The endoplasmic reticulum: Homeostasis and crosstalk in retinal health and disease

Prog Retin Eye Res. 2023 Dec 11:101231. doi: 10.1016/j.preteyeres.2023.101231. Online ahead of print.


The endoplasmic reticulum (ER) is the largest intracellular organelle carrying out a broad range of important cellular functions including protein biosynthesis, folding, and trafficking, lipid and sterol biosynthesis, carbohydrate metabolism, and calcium storage and gated release. In addition, the ER makes close contact with multiple intracellular organelles such as mitochondria and the plasma membrane to actively regulate the biogenesis, remodeling, and function of these organelles. Therefore, maintaining a homeostatic and functional ER is critical for the survival and function of cells. This vital process is implemented through well-orchestrated signaling pathways of the unfolded protein response (UPR). The UPR is activated when misfolded or unfolded proteins accumulate in the ER, a condition known as ER stress, and functions to restore ER homeostasis thus promoting cell survival. However, prolonged activation or dysregulation of the UPR can lead to cell death and other detrimental events such as inflammation and oxidative stress; these processes are implicated in the pathogenesis of many human diseases including retinal disorders. In this review manuscript, we discuss the unique features of the ER and ER stress signaling in the retina and retinal neurons and describe recent advances in the research to uncover the role of ER stress signaling in neurodegenerative retinal diseases including age-related macular degeneration, inherited retinal degeneration, achromatopsia and cone diseases, and diabetic retinopathy. In some chapters, we highlight the complex interactions between the ER and other intracellular organelles focusing on mitochondria and illustrate how ER stress signaling regulates common cellular stress pathways such as autophagy. We also touch upon the integrated stress response in retinal degeneration and diabetic retinopathy. Finally, we provide an update on the current development of pharmacological agents targeting the UPR response and discuss some unresolved questions and knowledge gaps to be addressed by future research.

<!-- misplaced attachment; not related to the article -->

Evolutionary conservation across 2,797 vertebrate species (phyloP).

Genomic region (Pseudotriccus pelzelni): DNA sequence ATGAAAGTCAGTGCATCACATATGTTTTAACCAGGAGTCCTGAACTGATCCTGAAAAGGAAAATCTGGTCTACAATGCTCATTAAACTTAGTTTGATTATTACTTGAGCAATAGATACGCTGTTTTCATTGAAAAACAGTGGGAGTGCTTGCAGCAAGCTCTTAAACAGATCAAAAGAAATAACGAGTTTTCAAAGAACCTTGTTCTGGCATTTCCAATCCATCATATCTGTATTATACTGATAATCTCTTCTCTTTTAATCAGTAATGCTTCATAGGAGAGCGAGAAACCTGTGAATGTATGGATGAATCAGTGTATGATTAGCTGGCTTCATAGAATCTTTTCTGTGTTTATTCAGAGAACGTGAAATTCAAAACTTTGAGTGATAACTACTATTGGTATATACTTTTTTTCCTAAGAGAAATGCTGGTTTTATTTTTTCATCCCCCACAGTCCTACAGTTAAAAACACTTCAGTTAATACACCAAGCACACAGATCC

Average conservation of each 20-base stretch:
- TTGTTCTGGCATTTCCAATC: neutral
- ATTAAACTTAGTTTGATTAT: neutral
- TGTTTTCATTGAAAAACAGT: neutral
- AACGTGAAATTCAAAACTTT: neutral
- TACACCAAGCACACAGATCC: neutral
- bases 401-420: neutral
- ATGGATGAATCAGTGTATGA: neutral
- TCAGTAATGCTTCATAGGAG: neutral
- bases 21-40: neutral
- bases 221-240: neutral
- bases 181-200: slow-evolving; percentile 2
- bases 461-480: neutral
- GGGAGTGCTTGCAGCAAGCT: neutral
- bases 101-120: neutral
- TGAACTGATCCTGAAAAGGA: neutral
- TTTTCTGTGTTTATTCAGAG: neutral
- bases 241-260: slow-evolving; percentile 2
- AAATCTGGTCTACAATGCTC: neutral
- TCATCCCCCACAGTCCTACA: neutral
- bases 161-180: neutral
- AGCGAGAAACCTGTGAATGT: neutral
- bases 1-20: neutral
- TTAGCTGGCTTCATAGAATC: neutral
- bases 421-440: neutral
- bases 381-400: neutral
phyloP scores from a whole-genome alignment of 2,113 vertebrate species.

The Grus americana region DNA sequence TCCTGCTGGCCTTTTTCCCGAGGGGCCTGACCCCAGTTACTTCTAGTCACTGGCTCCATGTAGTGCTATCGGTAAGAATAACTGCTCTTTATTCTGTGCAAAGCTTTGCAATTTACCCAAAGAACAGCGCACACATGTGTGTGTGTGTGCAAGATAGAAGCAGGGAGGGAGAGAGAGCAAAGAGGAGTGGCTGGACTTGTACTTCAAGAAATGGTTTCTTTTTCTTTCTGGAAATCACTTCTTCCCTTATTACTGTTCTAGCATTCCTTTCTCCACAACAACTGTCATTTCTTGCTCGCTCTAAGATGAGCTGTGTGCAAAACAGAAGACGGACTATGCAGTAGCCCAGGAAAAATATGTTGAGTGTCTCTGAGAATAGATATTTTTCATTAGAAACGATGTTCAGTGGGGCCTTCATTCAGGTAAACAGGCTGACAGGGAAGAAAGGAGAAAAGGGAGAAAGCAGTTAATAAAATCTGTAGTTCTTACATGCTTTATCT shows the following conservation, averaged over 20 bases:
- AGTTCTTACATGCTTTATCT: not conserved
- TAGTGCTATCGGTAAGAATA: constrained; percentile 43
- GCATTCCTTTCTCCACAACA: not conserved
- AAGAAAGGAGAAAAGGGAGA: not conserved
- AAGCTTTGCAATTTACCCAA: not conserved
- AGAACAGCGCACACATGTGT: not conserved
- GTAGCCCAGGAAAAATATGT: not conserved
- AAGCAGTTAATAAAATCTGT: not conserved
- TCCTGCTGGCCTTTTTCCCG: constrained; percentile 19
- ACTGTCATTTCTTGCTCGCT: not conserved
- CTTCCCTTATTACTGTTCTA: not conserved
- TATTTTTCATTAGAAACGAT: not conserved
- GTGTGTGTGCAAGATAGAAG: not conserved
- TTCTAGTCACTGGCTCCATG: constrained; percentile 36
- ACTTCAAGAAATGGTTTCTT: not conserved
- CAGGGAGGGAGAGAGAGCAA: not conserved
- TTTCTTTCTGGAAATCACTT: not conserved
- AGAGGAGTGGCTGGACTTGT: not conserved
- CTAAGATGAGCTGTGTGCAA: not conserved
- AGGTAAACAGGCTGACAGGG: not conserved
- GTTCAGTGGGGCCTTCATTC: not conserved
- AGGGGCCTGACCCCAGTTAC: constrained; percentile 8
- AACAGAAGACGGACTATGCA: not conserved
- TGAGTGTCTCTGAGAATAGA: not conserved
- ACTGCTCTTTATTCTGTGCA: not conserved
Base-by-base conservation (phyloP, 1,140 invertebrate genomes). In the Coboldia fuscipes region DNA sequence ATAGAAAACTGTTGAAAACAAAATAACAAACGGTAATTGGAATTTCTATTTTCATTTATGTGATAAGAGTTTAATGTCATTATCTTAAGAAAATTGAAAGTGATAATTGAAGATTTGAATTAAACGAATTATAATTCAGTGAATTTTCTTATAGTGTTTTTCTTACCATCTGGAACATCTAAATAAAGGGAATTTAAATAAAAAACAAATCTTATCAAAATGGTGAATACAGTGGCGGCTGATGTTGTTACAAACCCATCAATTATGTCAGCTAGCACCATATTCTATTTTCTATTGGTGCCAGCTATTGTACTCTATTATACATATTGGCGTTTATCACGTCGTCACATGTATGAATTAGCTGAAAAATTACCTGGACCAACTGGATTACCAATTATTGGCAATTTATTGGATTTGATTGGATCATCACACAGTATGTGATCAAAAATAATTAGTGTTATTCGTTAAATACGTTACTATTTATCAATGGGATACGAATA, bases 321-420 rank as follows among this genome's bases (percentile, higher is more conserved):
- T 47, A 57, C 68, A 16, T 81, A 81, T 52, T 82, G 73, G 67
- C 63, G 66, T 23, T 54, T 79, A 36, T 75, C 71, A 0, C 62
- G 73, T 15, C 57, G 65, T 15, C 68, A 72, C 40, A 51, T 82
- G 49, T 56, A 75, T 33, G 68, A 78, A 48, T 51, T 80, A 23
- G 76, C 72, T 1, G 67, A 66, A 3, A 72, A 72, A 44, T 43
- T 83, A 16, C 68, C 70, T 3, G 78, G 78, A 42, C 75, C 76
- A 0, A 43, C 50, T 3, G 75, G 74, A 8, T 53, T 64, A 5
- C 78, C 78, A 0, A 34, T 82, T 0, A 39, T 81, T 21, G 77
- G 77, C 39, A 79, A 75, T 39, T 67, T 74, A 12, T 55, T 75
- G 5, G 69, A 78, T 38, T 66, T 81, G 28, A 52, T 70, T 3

PMID:38092262 | DOI:10.1016/j.preteyeres.2023.101231